When you buy a property, it’s important you understand if it’s positive geared or negative geared.
You should also be aware if it’s possible to change the ‘gearing status’ of a property by adjusting the rental income or undertaking renovation work.
But firstly, what is positive gearing and negative gearing?
Positive gearing, also known as a cash flow property, means that the rental income generated exceeds the mortgage repayments and all associated costs, such as utility bills, council fees, strata / body corporate fees and so forth.
For example, your property rents for $1,000 a month but the combined monthly mortgage repayments and associated costs are $800. This means you make a profit of $200 each month.
Contrarily, negative gearing, also known as a capital growth property, works in the reverse.
For example, your property rents for $1,000 a month but the monthly mortgage repayments and associated costs are $1,100. This means you make a loss of $100 each month.
Why do investors willingly make a rental loss on their property?
In countries where negative gearing is legal, such as Australia and New Zealand, many investors negative gear their properties because the rental loss can be used as a tax deduction. This is particularly beneficial if you have additional income from a second job, business profits, shares, bonds, etc.
Many investors expect that negative geared properties will have strong long-term capital growth.
This is because, though the rental income of a negative geared property may be low due to presently poorer demand, the area itself and the property will become more desirable, gentrified and/or better connected to high employment areas, such as the city, in the long-term.
Thus, in theory, profits made from the sale of a negative geared property should far exceed the months or years of making a rental loss.
Take note, this theory is not a proven science and there are more risks involved, so ALWAYS research the area thoroughly before purchasing. I’ve listed some buying tips for you here.
Additionally, if you want to buy a negative geared property, you should hire a good accountant who understands the regulations and loopholes so you get the best tax deductions.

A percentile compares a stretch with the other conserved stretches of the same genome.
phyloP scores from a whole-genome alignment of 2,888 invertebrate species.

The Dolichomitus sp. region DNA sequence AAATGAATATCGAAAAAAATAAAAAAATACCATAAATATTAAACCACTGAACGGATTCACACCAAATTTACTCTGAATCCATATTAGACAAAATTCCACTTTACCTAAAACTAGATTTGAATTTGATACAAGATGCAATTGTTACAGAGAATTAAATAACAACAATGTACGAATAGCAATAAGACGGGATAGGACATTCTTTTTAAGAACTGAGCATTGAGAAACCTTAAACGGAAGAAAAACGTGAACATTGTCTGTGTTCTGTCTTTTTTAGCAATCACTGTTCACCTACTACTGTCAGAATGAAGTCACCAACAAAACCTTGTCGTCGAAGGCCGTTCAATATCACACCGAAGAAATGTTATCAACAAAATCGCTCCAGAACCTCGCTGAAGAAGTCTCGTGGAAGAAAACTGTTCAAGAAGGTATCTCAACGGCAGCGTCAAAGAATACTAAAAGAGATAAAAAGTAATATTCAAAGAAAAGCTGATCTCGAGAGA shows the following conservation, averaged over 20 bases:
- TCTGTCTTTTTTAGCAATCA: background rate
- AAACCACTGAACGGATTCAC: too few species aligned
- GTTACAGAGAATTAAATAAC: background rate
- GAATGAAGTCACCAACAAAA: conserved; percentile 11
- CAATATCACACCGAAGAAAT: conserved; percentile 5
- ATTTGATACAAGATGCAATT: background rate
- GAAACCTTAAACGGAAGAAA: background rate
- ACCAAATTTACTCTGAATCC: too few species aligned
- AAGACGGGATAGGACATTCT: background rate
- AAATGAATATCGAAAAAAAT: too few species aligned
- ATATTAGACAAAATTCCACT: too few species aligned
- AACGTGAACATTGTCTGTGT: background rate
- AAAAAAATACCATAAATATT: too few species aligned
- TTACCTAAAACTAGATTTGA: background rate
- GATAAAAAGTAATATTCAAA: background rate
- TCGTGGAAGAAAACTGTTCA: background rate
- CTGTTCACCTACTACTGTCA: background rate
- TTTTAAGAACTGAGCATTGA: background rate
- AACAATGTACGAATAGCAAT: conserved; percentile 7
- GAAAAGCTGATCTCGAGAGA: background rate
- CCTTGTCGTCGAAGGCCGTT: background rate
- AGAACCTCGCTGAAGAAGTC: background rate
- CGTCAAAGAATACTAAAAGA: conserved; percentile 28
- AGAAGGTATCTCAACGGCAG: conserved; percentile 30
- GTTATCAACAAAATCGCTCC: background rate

Which is better – positive gearing or negative gearing?
Unless you have a large sum of money and can afford to make regular rental income losses without losing sleep at night, then I think it’s better to purchase a positive geared property.
As discussed in my previous post, I only buy properties which have a 5% annual rental yield. (You can learn how to calculate the rental yield of your desired property here).
Now saying that, two of my properties were negative geared when I bought them, and remained so for the first two or three years after purchase. This is because my husband and I had two incomes to cover the rental losses.
Additionally, we knew if we renovated the run-down apartments ourselves for roughly $5,000, we could increase the rent by 50%. Thus, converting the negative geared properties into positive geared properties – which we did do.
Serious investors may tell you that negative gearing is a better investment option because of the tax deductions and long-term capital gain. This can be true but at the same time, you take more risks when purchasing a negative geared property.
Remember, if your property is negative geared, then any expenses not covered by your rental income will need to be paid out of your OWN pocket.
Can you afford this now and in the long-term?
If the interest rate rises, can you afford higher mortgage repayments?
If you lose your job tomorrow, do you have extra savings to cover your mortgage repayments for the next few months?
If you answered ‘yes’ to the above questions, then maybe negative gearing could be an option for you to explore further.
However, if you answered ‘no’ to the above questions, then positive gearing is probably the wiser path for you to take at this stage of your life.
So do you prefer negative gearing or positive gearing, and why?
Please note, though I own a few properties, I am not a legal, financial or professional property expert. I’ve written this post to share my personal experiences and would love to hear your opinions and views.
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